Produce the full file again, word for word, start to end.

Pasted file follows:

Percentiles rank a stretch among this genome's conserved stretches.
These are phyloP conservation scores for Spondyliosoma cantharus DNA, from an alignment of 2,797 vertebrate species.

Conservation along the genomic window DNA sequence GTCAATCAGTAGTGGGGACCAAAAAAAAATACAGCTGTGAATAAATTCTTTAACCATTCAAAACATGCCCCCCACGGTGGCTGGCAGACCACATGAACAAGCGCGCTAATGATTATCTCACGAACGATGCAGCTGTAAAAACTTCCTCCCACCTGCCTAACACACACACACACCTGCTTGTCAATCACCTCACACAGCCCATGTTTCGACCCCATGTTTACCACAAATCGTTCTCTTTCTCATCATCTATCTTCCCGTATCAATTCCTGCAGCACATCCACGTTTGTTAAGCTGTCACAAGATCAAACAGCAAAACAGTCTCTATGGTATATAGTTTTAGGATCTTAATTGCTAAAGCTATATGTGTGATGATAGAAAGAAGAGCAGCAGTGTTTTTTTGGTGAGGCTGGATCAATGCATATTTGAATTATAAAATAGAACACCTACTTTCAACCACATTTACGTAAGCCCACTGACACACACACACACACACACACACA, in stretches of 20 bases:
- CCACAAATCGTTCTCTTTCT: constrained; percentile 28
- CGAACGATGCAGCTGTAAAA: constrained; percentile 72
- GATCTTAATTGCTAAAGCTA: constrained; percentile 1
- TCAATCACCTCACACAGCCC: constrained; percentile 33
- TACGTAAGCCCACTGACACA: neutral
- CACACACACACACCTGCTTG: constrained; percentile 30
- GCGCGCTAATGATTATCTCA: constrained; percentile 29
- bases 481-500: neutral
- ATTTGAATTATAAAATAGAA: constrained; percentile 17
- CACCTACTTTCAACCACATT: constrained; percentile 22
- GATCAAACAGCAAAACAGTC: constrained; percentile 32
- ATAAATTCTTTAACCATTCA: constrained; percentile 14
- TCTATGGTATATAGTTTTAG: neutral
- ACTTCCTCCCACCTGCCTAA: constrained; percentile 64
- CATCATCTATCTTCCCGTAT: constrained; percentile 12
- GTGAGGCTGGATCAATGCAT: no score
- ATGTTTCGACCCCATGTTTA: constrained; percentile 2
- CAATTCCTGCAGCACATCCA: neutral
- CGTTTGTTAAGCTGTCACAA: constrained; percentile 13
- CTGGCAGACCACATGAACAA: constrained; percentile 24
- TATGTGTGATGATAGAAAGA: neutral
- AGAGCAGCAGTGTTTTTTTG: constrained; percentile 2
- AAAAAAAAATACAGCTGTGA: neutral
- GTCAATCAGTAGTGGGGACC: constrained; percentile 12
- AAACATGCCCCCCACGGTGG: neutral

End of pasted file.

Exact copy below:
Percentiles rank a stretch among this genome's conserved stretches.
These are phyloP conservation scores for Spondyliosoma cantharus DNA, from an alignment of 2,797 vertebrate species.

Conservation along the genomic window DNA sequence GTCAATCAGTAGTGGGGACCAAAAAAAAATACAGCTGTGAATAAATTCTTTAACCATTCAAAACATGCCCCCCACGGTGGCTGGCAGACCACATGAACAAGCGCGCTAATGATTATCTCACGAACGATGCAGCTGTAAAAACTTCCTCCCACCTGCCTAACACACACACACACCTGCTTGTCAATCACCTCACACAGCCCATGTTTCGACCCCATGTTTACCACAAATCGTTCTCTTTCTCATCATCTATCTTCCCGTATCAATTCCTGCAGCACATCCACGTTTGTTAAGCTGTCACAAGATCAAACAGCAAAACAGTCTCTATGGTATATAGTTTTAGGATCTTAATTGCTAAAGCTATATGTGTGATGATAGAAAGAAGAGCAGCAGTGTTTTTTTGGTGAGGCTGGATCAATGCATATTTGAATTATAAAATAGAACACCTACTTTCAACCACATTTACGTAAGCCCACTGACACACACACACACACACACACACA, in stretches of 20 bases:
- CCACAAATCGTTCTCTTTCT: constrained; percentile 28
- CGAACGATGCAGCTGTAAAA: constrained; percentile 72
- GATCTTAATTGCTAAAGCTA: constrained; percentile 1
- TCAATCACCTCACACAGCCC: constrained; percentile 33
- TACGTAAGCCCACTGACACA: neutral
- CACACACACACACCTGCTTG: constrained; percentile 30
- GCGCGCTAATGATTATCTCA: constrained; percentile 29
- bases 481-500: neutral
- ATTTGAATTATAAAATAGAA: constrained; percentile 17
- CACCTACTTTCAACCACATT: constrained; percentile 22
- GATCAAACAGCAAAACAGTC: constrained; percentile 32
- ATAAATTCTTTAACCATTCA: constrained; percentile 14
- TCTATGGTATATAGTTTTAG: neutral
- ACTTCCTCCCACCTGCCTAA: constrained; percentile 64
- CATCATCTATCTTCCCGTAT: constrained; percentile 12
- GTGAGGCTGGATCAATGCAT: no score
- ATGTTTCGACCCCATGTTTA: constrained; percentile 2
- CAATTCCTGCAGCACATCCA: neutral
- CGTTTGTTAAGCTGTCACAA: constrained; percentile 13
- CTGGCAGACCACATGAACAA: constrained; percentile 24
- TATGTGTGATGATAGAAAGA: neutral
- AGAGCAGCAGTGTTTTTTTG: constrained; percentile 2
- AAAAAAAAATACAGCTGTGA: neutral
- GTCAATCAGTAGTGGGGACC: constrained; percentile 12
- AAACATGCCCCCCACGGTGG: neutral